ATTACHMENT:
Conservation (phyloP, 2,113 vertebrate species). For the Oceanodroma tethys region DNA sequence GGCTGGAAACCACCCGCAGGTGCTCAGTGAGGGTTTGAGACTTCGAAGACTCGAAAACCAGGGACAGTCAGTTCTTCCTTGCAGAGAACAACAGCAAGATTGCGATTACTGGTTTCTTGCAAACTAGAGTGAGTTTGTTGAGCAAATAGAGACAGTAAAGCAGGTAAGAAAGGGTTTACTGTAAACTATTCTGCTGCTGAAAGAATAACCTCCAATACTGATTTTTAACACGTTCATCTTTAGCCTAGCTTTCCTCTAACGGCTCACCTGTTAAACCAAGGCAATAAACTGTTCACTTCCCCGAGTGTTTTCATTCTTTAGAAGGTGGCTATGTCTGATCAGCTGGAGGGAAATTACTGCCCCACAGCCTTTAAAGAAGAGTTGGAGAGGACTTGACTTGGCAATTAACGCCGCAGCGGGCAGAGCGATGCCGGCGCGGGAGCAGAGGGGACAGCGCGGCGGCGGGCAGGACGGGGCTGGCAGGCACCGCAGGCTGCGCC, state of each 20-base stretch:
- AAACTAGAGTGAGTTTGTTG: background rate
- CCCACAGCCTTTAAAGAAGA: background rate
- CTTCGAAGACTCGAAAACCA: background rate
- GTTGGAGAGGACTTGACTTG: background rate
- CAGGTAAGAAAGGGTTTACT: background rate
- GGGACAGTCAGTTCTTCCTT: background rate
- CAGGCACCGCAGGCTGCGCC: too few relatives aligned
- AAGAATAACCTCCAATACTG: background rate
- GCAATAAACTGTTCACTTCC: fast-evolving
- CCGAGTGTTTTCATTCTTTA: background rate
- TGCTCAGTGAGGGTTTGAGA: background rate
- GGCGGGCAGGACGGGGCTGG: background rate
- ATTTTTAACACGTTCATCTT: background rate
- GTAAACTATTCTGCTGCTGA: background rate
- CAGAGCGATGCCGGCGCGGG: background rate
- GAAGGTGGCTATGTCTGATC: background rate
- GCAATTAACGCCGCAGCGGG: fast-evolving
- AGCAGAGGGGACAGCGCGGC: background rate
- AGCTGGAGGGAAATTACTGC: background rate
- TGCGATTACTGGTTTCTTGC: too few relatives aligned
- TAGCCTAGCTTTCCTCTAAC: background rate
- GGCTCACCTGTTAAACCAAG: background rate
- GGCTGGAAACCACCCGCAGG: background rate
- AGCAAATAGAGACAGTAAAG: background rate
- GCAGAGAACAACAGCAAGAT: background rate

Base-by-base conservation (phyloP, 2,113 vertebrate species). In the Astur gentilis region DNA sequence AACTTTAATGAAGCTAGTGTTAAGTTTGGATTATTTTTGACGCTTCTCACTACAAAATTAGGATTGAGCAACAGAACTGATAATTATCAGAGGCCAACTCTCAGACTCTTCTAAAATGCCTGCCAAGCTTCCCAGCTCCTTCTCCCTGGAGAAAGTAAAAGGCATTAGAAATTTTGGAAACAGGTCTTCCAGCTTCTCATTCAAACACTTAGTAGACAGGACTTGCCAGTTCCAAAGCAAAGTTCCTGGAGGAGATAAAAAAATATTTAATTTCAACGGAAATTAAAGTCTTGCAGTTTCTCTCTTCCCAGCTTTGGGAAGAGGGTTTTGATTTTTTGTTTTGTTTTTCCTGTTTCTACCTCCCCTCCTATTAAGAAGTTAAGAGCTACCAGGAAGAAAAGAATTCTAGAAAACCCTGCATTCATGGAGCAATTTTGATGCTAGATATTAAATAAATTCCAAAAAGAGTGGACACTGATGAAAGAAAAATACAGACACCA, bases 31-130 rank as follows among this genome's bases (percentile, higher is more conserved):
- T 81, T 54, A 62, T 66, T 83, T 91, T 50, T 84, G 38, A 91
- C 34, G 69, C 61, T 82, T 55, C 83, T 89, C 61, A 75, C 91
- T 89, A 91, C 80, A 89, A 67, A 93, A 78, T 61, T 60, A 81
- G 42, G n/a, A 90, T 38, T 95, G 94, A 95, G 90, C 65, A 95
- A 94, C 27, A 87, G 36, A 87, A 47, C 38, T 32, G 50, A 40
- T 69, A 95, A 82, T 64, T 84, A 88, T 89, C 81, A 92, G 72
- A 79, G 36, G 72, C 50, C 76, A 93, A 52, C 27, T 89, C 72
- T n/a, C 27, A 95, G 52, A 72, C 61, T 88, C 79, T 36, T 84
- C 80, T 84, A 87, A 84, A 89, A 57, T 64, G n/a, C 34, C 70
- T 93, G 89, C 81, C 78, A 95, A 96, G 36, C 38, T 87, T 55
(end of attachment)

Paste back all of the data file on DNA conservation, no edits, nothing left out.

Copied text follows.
Conservation (phyloP, 2,113 vertebrate species). For the Oceanodroma tethys region DNA sequence GGCTGGAAACCACCCGCAGGTGCTCAGTGAGGGTTTGAGACTTCGAAGACTCGAAAACCAGGGACAGTCAGTTCTTCCTTGCAGAGAACAACAGCAAGATTGCGATTACTGGTTTCTTGCAAACTAGAGTGAGTTTGTTGAGCAAATAGAGACAGTAAAGCAGGTAAGAAAGGGTTTACTGTAAACTATTCTGCTGCTGAAAGAATAACCTCCAATACTGATTTTTAACACGTTCATCTTTAGCCTAGCTTTCCTCTAACGGCTCACCTGTTAAACCAAGGCAATAAACTGTTCACTTCCCCGAGTGTTTTCATTCTTTAGAAGGTGGCTATGTCTGATCAGCTGGAGGGAAATTACTGCCCCACAGCCTTTAAAGAAGAGTTGGAGAGGACTTGACTTGGCAATTAACGCCGCAGCGGGCAGAGCGATGCCGGCGCGGGAGCAGAGGGGACAGCGCGGCGGCGGGCAGGACGGGGCTGGCAGGCACCGCAGGCTGCGCC, state of each 20-base stretch:
- AAACTAGAGTGAGTTTGTTG: background rate
- CCCACAGCCTTTAAAGAAGA: background rate
- CTTCGAAGACTCGAAAACCA: background rate
- GTTGGAGAGGACTTGACTTG: background rate
- CAGGTAAGAAAGGGTTTACT: background rate
- GGGACAGTCAGTTCTTCCTT: background rate
- CAGGCACCGCAGGCTGCGCC: too few relatives aligned
- AAGAATAACCTCCAATACTG: background rate
- GCAATAAACTGTTCACTTCC: fast-evolving
- CCGAGTGTTTTCATTCTTTA: background rate
- TGCTCAGTGAGGGTTTGAGA: background rate
- GGCGGGCAGGACGGGGCTGG: background rate
- ATTTTTAACACGTTCATCTT: background rate
- GTAAACTATTCTGCTGCTGA: background rate
- CAGAGCGATGCCGGCGCGGG: background rate
- GAAGGTGGCTATGTCTGATC: background rate
- GCAATTAACGCCGCAGCGGG: fast-evolving
- AGCAGAGGGGACAGCGCGGC: background rate
- AGCTGGAGGGAAATTACTGC: background rate
- TGCGATTACTGGTTTCTTGC: too few relatives aligned
- TAGCCTAGCTTTCCTCTAAC: background rate
- GGCTCACCTGTTAAACCAAG: background rate
- GGCTGGAAACCACCCGCAGG: background rate
- AGCAAATAGAGACAGTAAAG: background rate
- GCAGAGAACAACAGCAAGAT: background rate

Base-by-base conservation (phyloP, 2,113 vertebrate species). In the Astur gentilis region DNA sequence AACTTTAATGAAGCTAGTGTTAAGTTTGGATTATTTTTGACGCTTCTCACTACAAAATTAGGATTGAGCAACAGAACTGATAATTATCAGAGGCCAACTCTCAGACTCTTCTAAAATGCCTGCCAAGCTTCCCAGCTCCTTCTCCCTGGAGAAAGTAAAAGGCATTAGAAATTTTGGAAACAGGTCTTCCAGCTTCTCATTCAAACACTTAGTAGACAGGACTTGCCAGTTCCAAAGCAAAGTTCCTGGAGGAGATAAAAAAATATTTAATTTCAACGGAAATTAAAGTCTTGCAGTTTCTCTCTTCCCAGCTTTGGGAAGAGGGTTTTGATTTTTTGTTTTGTTTTTCCTGTTTCTACCTCCCCTCCTATTAAGAAGTTAAGAGCTACCAGGAAGAAAAGAATTCTAGAAAACCCTGCATTCATGGAGCAATTTTGATGCTAGATATTAAATAAATTCCAAAAAGAGTGGACACTGATGAAAGAAAAATACAGACACCA, bases 31-130 rank as follows among this genome's bases (percentile, higher is more conserved):
- T 81, T 54, A 62, T 66, T 83, T 91, T 50, T 84, G 38, A 91
- C 34, G 69, C 61, T 82, T 55, C 83, T 89, C 61, A 75, C 91
- T 89, A 91, C 80, A 89, A 67, A 93, A 78, T 61, T 60, A 81
- G 42, G n/a, A 90, T 38, T 95, G 94, A 95, G 90, C 65, A 95
- A 94, C 27, A 87, G 36, A 87, A 47, C 38, T 32, G 50, A 40
- T 69, A 95, A 82, T 64, T 84, A 88, T 89, C 81, A 92, G 72
- A 79, G 36, G 72, C 50, C 76, A 93, A 52, C 27, T 89, C 72
- T n/a, C 27, A 95, G 52, A 72, C 61, T 88, C 79, T 36, T 84
- C 80, T 84, A 87, A 84, A 89, A 57, T 64, G n/a, C 34, C 70
- T 93, G 89, C 81, C 78, A 95, A 96, G 36, C 38, T 87, T 55